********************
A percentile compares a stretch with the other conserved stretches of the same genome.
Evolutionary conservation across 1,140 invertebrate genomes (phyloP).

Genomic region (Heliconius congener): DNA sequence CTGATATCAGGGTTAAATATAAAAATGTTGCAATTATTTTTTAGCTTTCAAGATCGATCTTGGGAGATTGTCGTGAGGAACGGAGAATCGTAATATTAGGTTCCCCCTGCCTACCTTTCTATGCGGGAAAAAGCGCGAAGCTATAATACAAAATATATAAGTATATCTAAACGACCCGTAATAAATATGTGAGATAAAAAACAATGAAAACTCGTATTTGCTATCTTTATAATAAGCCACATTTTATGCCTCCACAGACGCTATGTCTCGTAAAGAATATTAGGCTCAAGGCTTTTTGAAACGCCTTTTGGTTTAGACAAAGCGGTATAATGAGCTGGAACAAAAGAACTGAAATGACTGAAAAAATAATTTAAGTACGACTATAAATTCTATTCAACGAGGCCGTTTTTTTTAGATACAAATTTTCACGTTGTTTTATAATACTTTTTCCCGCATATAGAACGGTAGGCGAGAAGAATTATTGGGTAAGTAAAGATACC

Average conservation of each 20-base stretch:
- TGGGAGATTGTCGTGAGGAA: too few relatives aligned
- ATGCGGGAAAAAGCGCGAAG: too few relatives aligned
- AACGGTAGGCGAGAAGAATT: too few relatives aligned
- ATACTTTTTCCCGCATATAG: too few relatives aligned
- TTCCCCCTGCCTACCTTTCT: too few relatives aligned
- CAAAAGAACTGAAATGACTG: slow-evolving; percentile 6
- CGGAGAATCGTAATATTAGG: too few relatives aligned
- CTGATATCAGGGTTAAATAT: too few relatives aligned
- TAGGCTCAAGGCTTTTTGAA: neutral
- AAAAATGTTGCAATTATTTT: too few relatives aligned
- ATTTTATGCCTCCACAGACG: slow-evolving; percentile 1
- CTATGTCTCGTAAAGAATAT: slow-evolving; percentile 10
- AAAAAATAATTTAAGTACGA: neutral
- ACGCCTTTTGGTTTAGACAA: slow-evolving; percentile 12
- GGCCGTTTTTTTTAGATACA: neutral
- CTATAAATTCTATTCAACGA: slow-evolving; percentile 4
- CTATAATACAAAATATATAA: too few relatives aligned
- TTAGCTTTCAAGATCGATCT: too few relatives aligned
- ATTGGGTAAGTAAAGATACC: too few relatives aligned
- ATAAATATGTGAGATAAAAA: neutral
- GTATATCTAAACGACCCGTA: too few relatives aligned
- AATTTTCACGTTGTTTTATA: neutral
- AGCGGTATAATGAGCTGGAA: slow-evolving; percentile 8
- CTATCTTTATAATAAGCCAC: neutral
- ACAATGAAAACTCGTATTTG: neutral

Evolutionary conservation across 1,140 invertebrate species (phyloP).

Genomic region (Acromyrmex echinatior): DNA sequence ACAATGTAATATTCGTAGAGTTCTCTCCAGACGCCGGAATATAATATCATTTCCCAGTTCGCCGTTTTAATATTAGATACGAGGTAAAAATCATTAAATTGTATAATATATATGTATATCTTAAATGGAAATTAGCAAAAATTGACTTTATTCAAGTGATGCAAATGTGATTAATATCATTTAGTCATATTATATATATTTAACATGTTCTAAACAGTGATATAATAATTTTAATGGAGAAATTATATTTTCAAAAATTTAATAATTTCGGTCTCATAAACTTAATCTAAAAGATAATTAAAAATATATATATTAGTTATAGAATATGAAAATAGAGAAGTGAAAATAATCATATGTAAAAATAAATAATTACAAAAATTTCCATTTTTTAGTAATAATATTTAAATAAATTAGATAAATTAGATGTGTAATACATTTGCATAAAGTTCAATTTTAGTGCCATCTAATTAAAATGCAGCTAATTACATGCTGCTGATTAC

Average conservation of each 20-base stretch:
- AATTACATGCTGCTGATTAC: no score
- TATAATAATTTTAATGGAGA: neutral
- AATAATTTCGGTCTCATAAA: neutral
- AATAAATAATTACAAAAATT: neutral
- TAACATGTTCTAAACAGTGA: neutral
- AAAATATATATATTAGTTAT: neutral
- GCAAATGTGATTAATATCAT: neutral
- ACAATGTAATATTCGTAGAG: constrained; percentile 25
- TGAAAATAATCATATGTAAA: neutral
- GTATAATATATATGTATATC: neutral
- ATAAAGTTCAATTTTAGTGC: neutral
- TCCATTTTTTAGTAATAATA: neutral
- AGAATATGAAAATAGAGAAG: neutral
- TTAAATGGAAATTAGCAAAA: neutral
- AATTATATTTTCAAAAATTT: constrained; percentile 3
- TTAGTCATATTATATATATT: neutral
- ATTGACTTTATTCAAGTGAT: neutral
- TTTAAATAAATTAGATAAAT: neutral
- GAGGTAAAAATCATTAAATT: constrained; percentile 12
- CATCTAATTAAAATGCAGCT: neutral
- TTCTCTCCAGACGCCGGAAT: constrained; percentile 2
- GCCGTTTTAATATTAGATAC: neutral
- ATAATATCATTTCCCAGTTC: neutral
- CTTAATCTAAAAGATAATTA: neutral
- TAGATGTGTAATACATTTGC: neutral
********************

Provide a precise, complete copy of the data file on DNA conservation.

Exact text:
A percentile compares a stretch with the other conserved stretches of the same genome.
Evolutionary conservation across 1,140 invertebrate genomes (phyloP).

Genomic region (Heliconius congener): DNA sequence CTGATATCAGGGTTAAATATAAAAATGTTGCAATTATTTTTTAGCTTTCAAGATCGATCTTGGGAGATTGTCGTGAGGAACGGAGAATCGTAATATTAGGTTCCCCCTGCCTACCTTTCTATGCGGGAAAAAGCGCGAAGCTATAATACAAAATATATAAGTATATCTAAACGACCCGTAATAAATATGTGAGATAAAAAACAATGAAAACTCGTATTTGCTATCTTTATAATAAGCCACATTTTATGCCTCCACAGACGCTATGTCTCGTAAAGAATATTAGGCTCAAGGCTTTTTGAAACGCCTTTTGGTTTAGACAAAGCGGTATAATGAGCTGGAACAAAAGAACTGAAATGACTGAAAAAATAATTTAAGTACGACTATAAATTCTATTCAACGAGGCCGTTTTTTTTAGATACAAATTTTCACGTTGTTTTATAATACTTTTTCCCGCATATAGAACGGTAGGCGAGAAGAATTATTGGGTAAGTAAAGATACC

Average conservation of each 20-base stretch:
- TGGGAGATTGTCGTGAGGAA: too few relatives aligned
- ATGCGGGAAAAAGCGCGAAG: too few relatives aligned
- AACGGTAGGCGAGAAGAATT: too few relatives aligned
- ATACTTTTTCCCGCATATAG: too few relatives aligned
- TTCCCCCTGCCTACCTTTCT: too few relatives aligned
- CAAAAGAACTGAAATGACTG: slow-evolving; percentile 6
- CGGAGAATCGTAATATTAGG: too few relatives aligned
- CTGATATCAGGGTTAAATAT: too few relatives aligned
- TAGGCTCAAGGCTTTTTGAA: neutral
- AAAAATGTTGCAATTATTTT: too few relatives aligned
- ATTTTATGCCTCCACAGACG: slow-evolving; percentile 1
- CTATGTCTCGTAAAGAATAT: slow-evolving; percentile 10
- AAAAAATAATTTAAGTACGA: neutral
- ACGCCTTTTGGTTTAGACAA: slow-evolving; percentile 12
- GGCCGTTTTTTTTAGATACA: neutral
- CTATAAATTCTATTCAACGA: slow-evolving; percentile 4
- CTATAATACAAAATATATAA: too few relatives aligned
- TTAGCTTTCAAGATCGATCT: too few relatives aligned
- ATTGGGTAAGTAAAGATACC: too few relatives aligned
- ATAAATATGTGAGATAAAAA: neutral
- GTATATCTAAACGACCCGTA: too few relatives aligned
- AATTTTCACGTTGTTTTATA: neutral
- AGCGGTATAATGAGCTGGAA: slow-evolving; percentile 8
- CTATCTTTATAATAAGCCAC: neutral
- ACAATGAAAACTCGTATTTG: neutral

Evolutionary conservation across 1,140 invertebrate species (phyloP).

Genomic region (Acromyrmex echinatior): DNA sequence ACAATGTAATATTCGTAGAGTTCTCTCCAGACGCCGGAATATAATATCATTTCCCAGTTCGCCGTTTTAATATTAGATACGAGGTAAAAATCATTAAATTGTATAATATATATGTATATCTTAAATGGAAATTAGCAAAAATTGACTTTATTCAAGTGATGCAAATGTGATTAATATCATTTAGTCATATTATATATATTTAACATGTTCTAAACAGTGATATAATAATTTTAATGGAGAAATTATATTTTCAAAAATTTAATAATTTCGGTCTCATAAACTTAATCTAAAAGATAATTAAAAATATATATATTAGTTATAGAATATGAAAATAGAGAAGTGAAAATAATCATATGTAAAAATAAATAATTACAAAAATTTCCATTTTTTAGTAATAATATTTAAATAAATTAGATAAATTAGATGTGTAATACATTTGCATAAAGTTCAATTTTAGTGCCATCTAATTAAAATGCAGCTAATTACATGCTGCTGATTAC

Average conservation of each 20-base stretch:
- AATTACATGCTGCTGATTAC: no score
- TATAATAATTTTAATGGAGA: neutral
- AATAATTTCGGTCTCATAAA: neutral
- AATAAATAATTACAAAAATT: neutral
- TAACATGTTCTAAACAGTGA: neutral
- AAAATATATATATTAGTTAT: neutral
- GCAAATGTGATTAATATCAT: neutral
- ACAATGTAATATTCGTAGAG: constrained; percentile 25
- TGAAAATAATCATATGTAAA: neutral
- GTATAATATATATGTATATC: neutral
- ATAAAGTTCAATTTTAGTGC: neutral
- TCCATTTTTTAGTAATAATA: neutral
- AGAATATGAAAATAGAGAAG: neutral
- TTAAATGGAAATTAGCAAAA: neutral
- AATTATATTTTCAAAAATTT: constrained; percentile 3
- TTAGTCATATTATATATATT: neutral
- ATTGACTTTATTCAAGTGAT: neutral
- TTTAAATAAATTAGATAAAT: neutral
- GAGGTAAAAATCATTAAATT: constrained; percentile 12
- CATCTAATTAAAATGCAGCT: neutral
- TTCTCTCCAGACGCCGGAAT: constrained; percentile 2
- GCCGTTTTAATATTAGATAC: neutral
- ATAATATCATTTCCCAGTTC: neutral
- CTTAATCTAAAAGATAATTA: neutral
- TAGATGTGTAATACATTTGC: neutral